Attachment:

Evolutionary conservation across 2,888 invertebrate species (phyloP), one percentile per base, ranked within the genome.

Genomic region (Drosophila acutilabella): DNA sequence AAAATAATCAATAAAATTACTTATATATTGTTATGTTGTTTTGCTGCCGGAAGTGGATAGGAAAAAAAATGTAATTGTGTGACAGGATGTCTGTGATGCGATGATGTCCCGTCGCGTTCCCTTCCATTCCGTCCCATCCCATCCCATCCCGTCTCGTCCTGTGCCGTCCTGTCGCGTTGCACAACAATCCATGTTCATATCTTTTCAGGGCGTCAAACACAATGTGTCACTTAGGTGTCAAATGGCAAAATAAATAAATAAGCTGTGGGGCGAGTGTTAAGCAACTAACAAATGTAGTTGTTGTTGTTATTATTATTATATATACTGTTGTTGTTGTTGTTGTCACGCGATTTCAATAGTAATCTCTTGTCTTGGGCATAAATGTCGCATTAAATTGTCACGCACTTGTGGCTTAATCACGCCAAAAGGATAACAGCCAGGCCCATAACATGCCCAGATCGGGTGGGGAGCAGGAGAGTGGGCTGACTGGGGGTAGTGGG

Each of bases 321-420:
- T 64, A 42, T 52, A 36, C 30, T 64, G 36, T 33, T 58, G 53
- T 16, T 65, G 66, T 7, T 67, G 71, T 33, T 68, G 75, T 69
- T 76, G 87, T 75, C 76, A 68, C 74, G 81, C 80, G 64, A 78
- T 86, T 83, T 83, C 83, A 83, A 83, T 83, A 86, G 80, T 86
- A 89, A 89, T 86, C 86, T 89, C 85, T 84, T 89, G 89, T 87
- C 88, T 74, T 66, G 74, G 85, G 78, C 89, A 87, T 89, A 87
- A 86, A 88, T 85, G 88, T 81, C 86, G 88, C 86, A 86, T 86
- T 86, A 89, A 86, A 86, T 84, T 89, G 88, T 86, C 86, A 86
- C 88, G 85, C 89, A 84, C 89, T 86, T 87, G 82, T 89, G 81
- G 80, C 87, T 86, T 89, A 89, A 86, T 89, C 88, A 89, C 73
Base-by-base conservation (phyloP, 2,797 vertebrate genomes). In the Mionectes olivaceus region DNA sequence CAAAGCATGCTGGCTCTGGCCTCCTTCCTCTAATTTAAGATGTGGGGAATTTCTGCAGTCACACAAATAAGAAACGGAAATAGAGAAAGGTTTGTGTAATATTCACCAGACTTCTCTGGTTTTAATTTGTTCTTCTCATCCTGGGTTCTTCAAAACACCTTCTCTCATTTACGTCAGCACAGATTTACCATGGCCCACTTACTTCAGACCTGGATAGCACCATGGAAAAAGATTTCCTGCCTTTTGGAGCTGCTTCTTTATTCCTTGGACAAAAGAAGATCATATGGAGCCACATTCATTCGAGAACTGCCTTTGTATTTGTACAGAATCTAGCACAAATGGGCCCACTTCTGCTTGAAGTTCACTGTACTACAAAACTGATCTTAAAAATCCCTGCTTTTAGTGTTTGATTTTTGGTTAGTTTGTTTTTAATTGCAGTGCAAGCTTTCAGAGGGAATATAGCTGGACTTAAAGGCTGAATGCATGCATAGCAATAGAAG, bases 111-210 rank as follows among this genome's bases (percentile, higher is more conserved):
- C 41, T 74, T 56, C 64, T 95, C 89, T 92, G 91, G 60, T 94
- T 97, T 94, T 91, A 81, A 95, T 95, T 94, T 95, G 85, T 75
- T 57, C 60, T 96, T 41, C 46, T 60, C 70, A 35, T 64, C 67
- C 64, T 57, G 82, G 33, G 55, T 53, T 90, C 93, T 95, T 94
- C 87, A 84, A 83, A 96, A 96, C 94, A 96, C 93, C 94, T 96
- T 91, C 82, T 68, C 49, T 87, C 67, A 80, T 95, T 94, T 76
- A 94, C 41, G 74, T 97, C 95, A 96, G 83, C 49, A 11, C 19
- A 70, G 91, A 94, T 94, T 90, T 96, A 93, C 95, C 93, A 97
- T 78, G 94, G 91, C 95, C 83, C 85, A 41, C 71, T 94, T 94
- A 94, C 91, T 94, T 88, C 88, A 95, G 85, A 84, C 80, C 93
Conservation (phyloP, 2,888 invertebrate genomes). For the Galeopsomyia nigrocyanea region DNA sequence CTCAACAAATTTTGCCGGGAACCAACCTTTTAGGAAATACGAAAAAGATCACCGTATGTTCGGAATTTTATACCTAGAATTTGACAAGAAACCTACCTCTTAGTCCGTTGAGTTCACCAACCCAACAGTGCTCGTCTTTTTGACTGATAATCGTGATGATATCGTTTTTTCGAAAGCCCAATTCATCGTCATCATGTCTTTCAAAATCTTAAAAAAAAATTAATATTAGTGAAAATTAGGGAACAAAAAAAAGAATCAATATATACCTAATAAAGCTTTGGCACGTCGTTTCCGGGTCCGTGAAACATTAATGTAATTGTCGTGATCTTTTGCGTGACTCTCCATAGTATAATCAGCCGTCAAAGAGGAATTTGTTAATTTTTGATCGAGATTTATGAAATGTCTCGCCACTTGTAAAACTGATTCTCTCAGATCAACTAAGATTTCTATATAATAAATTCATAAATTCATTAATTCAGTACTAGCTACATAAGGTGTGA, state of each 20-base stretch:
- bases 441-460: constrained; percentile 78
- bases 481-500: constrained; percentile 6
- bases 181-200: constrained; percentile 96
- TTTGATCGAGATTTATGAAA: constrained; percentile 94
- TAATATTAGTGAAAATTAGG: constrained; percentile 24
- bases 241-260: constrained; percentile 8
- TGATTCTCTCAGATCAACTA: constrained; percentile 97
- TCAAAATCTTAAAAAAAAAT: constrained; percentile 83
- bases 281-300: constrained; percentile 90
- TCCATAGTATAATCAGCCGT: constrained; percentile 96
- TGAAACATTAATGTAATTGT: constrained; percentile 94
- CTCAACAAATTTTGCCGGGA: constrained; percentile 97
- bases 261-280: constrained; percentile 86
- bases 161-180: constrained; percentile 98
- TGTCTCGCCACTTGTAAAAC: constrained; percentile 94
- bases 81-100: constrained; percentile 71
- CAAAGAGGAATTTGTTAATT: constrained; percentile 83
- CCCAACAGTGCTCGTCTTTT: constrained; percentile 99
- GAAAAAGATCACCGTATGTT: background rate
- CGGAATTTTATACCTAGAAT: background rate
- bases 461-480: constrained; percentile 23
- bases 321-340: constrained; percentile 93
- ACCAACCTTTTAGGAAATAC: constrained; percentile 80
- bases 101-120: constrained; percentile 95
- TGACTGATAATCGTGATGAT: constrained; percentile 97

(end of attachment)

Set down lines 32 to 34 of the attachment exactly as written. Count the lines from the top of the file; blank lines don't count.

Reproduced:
- TGATTCTCTCAGATCAACTA: constrained; percentile 97
- TCAAAATCTTAAAAAAAAAT: constrained; percentile 83
- bases 281-300: constrained; percentile 90